“He looks peaceful, content even,” she observed in wonder. “Do you think that expression is correct?”

Ally considered and then gave a nod of approval. “If I had just saved the world, I would feel absolutely wonderful about it, even if I had suffered great pain to do so.”

“Yes,” Maddie agreed, a smile trying to form on her bereft countenance. “He died knowing that He had won, so He wore a pleasant look. She is the one with the broken heart, but… it’s like she knows, too.”

Ally leaned into her, his potent presence reassuring. “It is no small thing to save the world.”

Few of us will ever have the opportunity to travel to other countries and take in the wonders they boast, but we can still appreciate extraordinary beauty in the creations of great artists through other means, such as photographs, films, and reading about them. I do not possess the ability to completely relate in words what the master’s generated with brush and chisel, but I hope I have ignited a spark of interest in the readers such that they will take the time to seek out these spectacular works of art and reserve a moment to appreciate what we mere mortals can accomplish when we set our minds and talents to manifesting a vision formed in our mind’s eye.

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My favourite part about this guest post is to open the door to what is possible as a writer who is dedicated to research their story. There are no limits when it comes to how we can ‘bring forward’ a subject, a timescape or a particular niche of interest which thrives in the world being built inside a novel. This is a wonderful example of how authors are finding new ways to not only engage with their research but to find how to fuell research in non-traditional ways of travelling and/or interviewing to gain a foothold of familiarity with their subjects & topics which befit their narratives.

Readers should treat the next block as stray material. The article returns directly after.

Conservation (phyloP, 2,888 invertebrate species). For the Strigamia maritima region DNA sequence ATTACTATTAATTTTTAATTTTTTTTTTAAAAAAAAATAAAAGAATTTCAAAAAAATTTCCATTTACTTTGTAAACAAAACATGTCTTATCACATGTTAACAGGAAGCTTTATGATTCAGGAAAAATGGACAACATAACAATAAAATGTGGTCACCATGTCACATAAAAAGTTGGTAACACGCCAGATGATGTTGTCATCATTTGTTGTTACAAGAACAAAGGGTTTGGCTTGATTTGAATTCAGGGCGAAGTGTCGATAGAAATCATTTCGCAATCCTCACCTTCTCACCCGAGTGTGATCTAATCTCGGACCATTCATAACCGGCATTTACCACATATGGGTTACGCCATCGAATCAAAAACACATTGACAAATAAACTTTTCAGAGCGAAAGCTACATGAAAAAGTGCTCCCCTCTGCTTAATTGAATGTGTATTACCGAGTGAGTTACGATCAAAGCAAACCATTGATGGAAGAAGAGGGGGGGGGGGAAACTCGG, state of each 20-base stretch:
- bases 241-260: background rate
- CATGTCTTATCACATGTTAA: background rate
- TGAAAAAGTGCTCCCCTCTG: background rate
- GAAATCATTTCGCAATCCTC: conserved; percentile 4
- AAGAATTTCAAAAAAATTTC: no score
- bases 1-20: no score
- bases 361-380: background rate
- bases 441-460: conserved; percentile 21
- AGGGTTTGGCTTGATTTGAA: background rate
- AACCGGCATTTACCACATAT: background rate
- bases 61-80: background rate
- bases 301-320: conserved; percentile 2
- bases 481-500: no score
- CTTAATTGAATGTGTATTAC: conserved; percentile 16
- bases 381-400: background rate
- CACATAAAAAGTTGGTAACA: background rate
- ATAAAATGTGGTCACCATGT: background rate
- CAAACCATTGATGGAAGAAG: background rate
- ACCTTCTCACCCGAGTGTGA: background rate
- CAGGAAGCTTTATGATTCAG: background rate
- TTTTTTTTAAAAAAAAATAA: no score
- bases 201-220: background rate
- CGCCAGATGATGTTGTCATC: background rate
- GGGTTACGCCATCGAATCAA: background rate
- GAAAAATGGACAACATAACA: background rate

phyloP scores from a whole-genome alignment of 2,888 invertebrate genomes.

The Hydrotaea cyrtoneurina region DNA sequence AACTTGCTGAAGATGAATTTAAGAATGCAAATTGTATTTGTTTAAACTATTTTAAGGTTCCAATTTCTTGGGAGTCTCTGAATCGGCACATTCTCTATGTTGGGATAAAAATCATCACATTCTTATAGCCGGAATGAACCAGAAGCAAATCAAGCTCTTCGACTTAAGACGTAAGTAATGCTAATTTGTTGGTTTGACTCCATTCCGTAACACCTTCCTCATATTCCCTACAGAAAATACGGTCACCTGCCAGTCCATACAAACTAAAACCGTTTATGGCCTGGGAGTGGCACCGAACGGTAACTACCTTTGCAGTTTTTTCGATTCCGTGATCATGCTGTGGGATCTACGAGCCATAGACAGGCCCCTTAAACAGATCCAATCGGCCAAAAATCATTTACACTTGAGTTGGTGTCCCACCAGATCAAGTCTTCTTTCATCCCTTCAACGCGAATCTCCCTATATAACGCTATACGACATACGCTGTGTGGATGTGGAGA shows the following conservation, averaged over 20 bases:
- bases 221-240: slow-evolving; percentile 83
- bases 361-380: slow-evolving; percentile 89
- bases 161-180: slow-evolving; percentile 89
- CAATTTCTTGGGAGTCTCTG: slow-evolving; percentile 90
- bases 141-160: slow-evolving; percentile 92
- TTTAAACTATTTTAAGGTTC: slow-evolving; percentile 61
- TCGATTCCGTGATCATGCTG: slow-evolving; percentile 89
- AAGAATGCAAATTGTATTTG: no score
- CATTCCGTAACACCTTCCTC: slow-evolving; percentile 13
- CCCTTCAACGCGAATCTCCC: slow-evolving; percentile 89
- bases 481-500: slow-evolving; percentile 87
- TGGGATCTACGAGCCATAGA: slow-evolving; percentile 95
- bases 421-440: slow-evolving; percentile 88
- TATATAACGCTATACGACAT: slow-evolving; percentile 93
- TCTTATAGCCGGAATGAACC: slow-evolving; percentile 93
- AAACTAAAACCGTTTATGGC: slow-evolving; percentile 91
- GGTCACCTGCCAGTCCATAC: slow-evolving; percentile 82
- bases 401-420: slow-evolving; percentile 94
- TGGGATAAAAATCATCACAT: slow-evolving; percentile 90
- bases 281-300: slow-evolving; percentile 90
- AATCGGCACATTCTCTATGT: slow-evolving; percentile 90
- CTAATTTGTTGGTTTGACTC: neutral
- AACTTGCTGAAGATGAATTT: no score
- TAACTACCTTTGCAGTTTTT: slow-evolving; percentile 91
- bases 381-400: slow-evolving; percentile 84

I’ve been keenly interested in Art History since I was quite young – da Vinci is amongst my favourites along with several pre-Raphaelites artists. Visiting art museums and galleries was a fixture of childhood – whilst taking art lessons & seeking out my own artistic path took a bit longer as I became an adult. I still want to pursue illustration however I have a penchant for still and digital photography, mixed media collage, fibre arts and rubber stamp art. By keeping still in the presence of the masters whose art still speaks to us all today, we can find our own path into the world of art.

I also advocate for finding ways to bring art & culture into your life even if it feels far removed because it thrives everywhere. Similar to how Ms Lane is advocating today – I am wicked thankful to be a stop on this blog tour which helps educate and inspire more writers to think outside the box about their own writerly research paths and how best to bring research into their manuscripts.

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About Edale Lane

Edale Lane

Edale Lane is the author of an award winning 2019 debut novel, Heart of Sherwood. She is the alter-ego of author Melodie Romeo, (Vlad a Novel, Terror in Time, and others) who founded Past and Prologue Press. Both identities are qualified to write historical fiction by virtue of an MA in History and 24 years spent as a teacher, along with skill and dedication in regard to research. She is a successful author who also currently drives a tractor-trailer across the United States. A native of Vicksburg, MS, Edale (or Melodie as the case may be) is also a musician who loves animals, gardening, and nature.

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This blog tour is courtesy of:

OWI Blog Tours badge provided by Otherworlds Ink Blog Tours and is used with permission.

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 I look forward to reading your thoughts & commentary!
Be sure to leave notes, takeaways and commentary for the author who would love to hear your thoughts on behalf of this featured post. We look forward to seeing what you felt about the topics discussed.